Posterior Capsular Contracture of the Shoulder

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Abstract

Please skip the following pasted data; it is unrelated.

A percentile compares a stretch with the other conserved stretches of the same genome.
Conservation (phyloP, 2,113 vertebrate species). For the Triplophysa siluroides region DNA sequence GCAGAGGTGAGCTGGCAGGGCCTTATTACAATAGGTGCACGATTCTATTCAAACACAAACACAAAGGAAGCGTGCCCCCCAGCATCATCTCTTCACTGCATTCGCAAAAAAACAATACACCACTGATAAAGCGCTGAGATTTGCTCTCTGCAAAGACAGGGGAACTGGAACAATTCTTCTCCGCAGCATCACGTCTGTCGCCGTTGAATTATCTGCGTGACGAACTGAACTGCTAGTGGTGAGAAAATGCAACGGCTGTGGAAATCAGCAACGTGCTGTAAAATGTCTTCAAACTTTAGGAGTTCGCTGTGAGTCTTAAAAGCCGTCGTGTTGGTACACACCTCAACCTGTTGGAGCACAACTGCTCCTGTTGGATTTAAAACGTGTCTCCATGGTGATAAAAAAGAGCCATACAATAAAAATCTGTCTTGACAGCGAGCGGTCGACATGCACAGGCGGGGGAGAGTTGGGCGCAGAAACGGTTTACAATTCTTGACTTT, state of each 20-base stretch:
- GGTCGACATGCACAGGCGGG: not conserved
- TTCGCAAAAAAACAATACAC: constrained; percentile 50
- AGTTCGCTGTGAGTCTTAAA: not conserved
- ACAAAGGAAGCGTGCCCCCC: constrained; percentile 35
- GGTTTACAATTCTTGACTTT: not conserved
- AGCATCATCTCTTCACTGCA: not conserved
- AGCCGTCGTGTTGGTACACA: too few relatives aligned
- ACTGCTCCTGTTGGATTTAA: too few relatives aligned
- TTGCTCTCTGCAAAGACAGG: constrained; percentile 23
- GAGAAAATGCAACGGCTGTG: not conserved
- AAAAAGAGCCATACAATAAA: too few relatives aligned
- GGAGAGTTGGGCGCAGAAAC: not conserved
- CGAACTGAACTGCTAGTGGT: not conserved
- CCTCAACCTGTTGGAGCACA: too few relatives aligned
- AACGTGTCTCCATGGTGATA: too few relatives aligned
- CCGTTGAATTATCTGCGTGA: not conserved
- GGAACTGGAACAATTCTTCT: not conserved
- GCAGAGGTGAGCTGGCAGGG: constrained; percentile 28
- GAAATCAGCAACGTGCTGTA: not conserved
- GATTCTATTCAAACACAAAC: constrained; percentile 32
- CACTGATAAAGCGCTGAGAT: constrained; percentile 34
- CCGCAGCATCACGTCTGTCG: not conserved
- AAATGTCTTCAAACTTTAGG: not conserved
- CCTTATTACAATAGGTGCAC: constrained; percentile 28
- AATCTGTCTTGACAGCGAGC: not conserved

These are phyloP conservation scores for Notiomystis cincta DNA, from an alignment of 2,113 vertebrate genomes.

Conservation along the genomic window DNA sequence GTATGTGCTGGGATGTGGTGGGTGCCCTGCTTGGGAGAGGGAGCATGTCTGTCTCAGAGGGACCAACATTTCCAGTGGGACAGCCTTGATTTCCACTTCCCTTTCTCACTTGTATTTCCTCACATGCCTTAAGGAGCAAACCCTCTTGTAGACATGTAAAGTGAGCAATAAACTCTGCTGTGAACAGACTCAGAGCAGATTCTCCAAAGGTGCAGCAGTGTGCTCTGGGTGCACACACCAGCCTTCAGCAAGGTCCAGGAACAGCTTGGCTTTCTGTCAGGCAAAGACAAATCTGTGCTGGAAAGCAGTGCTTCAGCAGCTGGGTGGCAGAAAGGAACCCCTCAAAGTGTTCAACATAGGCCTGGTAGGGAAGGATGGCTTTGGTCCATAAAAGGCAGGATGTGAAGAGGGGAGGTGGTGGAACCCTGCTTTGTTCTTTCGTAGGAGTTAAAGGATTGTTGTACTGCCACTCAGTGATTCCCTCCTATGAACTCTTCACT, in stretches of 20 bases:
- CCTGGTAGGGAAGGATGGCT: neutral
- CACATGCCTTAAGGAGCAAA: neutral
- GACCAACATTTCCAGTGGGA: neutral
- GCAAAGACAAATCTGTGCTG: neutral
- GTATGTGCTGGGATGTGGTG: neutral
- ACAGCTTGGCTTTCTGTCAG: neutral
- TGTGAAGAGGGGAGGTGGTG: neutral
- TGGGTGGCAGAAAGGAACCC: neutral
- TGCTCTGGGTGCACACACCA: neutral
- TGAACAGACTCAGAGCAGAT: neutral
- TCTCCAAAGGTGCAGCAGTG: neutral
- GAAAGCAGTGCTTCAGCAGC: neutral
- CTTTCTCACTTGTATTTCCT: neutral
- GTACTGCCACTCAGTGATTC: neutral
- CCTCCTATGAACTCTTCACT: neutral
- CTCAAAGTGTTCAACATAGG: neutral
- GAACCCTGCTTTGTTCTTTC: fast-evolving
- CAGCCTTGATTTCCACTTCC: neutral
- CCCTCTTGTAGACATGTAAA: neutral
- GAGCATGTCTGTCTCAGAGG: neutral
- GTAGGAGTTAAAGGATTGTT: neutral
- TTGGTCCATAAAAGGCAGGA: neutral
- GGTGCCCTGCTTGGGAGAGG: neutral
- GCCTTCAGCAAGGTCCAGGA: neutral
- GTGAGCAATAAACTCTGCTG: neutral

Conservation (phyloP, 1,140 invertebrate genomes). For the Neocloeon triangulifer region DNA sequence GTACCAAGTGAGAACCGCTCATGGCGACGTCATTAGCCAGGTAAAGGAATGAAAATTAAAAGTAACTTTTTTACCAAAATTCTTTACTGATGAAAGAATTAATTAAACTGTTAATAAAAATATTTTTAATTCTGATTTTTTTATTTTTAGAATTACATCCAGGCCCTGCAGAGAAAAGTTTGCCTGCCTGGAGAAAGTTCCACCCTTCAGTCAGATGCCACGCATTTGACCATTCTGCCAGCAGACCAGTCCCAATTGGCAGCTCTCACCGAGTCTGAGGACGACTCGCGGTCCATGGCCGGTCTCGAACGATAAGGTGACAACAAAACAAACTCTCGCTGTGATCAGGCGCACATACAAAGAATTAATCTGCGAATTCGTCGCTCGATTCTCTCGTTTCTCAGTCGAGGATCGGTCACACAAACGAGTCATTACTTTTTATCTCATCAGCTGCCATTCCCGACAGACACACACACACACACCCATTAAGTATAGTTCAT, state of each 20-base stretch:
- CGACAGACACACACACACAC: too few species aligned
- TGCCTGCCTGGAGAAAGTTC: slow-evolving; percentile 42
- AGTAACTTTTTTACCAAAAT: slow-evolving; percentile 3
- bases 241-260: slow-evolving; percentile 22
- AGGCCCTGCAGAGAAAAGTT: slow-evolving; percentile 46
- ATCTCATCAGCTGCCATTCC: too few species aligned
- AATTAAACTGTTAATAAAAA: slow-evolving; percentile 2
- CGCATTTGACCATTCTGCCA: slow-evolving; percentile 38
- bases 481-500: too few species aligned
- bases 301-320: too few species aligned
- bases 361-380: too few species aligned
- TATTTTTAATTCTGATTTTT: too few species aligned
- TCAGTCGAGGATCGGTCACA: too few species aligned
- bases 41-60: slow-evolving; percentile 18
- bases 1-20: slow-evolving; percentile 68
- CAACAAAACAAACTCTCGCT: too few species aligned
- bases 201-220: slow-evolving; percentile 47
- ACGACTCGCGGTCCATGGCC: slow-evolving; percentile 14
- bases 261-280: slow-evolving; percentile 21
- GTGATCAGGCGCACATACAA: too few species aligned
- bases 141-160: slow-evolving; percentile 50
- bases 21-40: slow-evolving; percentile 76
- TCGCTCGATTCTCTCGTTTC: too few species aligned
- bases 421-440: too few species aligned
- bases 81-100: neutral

Posterior capsular contracture is a common cause of shoulder pain in which the patient presents with restricted internal rotation and reproduction of pain. Increased anterosuperior translation of the humeral head occurs with forward flexion and can mimic the pain reported with impingement syndrome; however, the patient with impingement syndrome presents with normal range of motion. Initial management of posterior capsular contracture should be nonsurgical, emphasizing range-of-motion stretching with the goal of restoring normal motion. For patients who fail nonsurgical management, arthroscopic posterior capsule release can result in improved motion and pain relief. In the throwing athlete, repetitive forces on the posteroinferior capsule may cause posteroinferior capsular hypertrophy and limited internal rotation. This may be the initial pathologic event in the so-called dead arm syndrome, leading to a superior labrum anteroposterior lesion and, possibly, rotator cuff tear. Management involves regaining internal rotation such that the loss of internal rotation is not greater than the increase in external rotation. In the athlete who fails nonsurgical management, a selective posteroinferior capsulotomy can improve motion, reduce pain, and prevent further shoulder injury.

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